The agony of Chechnya: trapped between the Kremlin and Kadyrov 

Vladimir Putin portrayed the Chechens as ideological terrorists. However, drawing parallels between the war in Ukraine and the war in Chechnya would be constructive in recognizing the human rights abuses and the suffering of the Chechen people at both the hands of the Russians and of their own government.

On December 21 Ukrainian President Volodymyr Zelenskyy was invited to Washington DC to thank the Americans for the weapons and support they have provided to his cause of driving the Russians out of his homeland. “Against all odds and doom and gloom scenarios, Ukraine didn’t fall. Ukraine is alive and kicking,” he passionately declared while garnering the applause of members of Congress. 

However, when Russians invaded Chechnya, the world did nothing. And when Chechens fought back, they were branded as terrorists. Atrocities have been committed on both sides of the Chechen conflict; however, it might be time to reframe our understanding of the Chechen conflict and hold the Kremlin accountable. At the same time, the current Chechen leader, Ramzan Kadyrov is a tyrant and guilty of egregious human rights abuses against his own people.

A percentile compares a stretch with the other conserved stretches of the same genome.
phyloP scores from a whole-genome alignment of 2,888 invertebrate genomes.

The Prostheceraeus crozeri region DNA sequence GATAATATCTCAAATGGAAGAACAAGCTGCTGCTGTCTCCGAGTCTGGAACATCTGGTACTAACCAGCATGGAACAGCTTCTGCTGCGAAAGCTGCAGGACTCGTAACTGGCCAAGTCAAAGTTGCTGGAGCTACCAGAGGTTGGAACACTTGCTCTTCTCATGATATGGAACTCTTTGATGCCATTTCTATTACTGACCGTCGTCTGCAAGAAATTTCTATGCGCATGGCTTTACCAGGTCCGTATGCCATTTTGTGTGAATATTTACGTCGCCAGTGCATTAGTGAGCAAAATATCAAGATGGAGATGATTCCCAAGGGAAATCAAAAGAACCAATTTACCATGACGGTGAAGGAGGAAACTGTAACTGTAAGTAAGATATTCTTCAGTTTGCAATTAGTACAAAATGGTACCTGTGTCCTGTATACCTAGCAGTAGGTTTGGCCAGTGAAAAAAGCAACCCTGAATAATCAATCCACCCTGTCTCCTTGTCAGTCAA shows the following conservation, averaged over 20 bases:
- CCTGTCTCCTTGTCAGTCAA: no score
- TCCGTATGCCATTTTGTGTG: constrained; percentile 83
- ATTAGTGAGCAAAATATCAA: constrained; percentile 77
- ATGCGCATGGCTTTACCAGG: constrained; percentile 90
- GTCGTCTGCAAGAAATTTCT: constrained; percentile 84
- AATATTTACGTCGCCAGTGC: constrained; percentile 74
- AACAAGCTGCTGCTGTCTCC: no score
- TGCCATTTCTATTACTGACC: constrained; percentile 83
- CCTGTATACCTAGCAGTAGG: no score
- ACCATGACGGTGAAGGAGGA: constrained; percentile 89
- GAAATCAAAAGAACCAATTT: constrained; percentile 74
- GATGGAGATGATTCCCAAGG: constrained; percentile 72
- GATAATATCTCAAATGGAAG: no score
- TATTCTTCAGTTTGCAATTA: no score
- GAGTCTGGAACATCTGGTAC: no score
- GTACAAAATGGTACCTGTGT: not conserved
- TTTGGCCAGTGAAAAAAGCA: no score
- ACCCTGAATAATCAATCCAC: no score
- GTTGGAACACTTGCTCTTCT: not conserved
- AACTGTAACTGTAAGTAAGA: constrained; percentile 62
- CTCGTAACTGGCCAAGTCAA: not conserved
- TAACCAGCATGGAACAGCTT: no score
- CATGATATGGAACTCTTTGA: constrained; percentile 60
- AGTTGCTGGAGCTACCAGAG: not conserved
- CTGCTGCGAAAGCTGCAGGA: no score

In 2020, Ramzan Kadyrov was blacklisted by the U.S. State Department as Kadyrov is responsible for numerous gross violations of human rights dating back more than a decade, including torture and extrajudicial killings. Trapped between the Kremlin and Kadyrov, the people of Chechnya suffer. 


Blood and elusive self-determination


Chechnya is a small Muslim republic located in southwestern Russia with a population of just 1.5 million. Tzarist forces first invaded Chechnya two centuries ago seeking to rule the country by force. At various times during the past 200 years, Chechnya has been dominated by Imperial Russia, the Soviet Union, and the Russian Federation with varying degrees of autonomy. During the worst of Russian rule, the country’s culture and religion were restricted. And Russia benefitted from Chechnya’s natural resources, especially oil

After the fall of the USSR, Chechnya began moving toward independence, which it formally declared in 1992. In the same year, its constitution was established. The first Chechen war broke out in 1994 when Yeltsin’s army invaded and captured the secessionist Chechen Republic of Ichkeria and then the Chechen capital of Grozny. 

Russian military tactics had not changed since World War II, meaning that high numbers of civilian casualties were accepted, if not desired. Consequently, the civilian population suffered under aerial bombardments and artillery fire, as the entire city was levelled. Ironically, before the attack began, most of the ethnic Chechens fled Grozny, taking refuge with relatives in the countryside. As a result, many of those who remained in the city and many of those killed were ethnic Russians.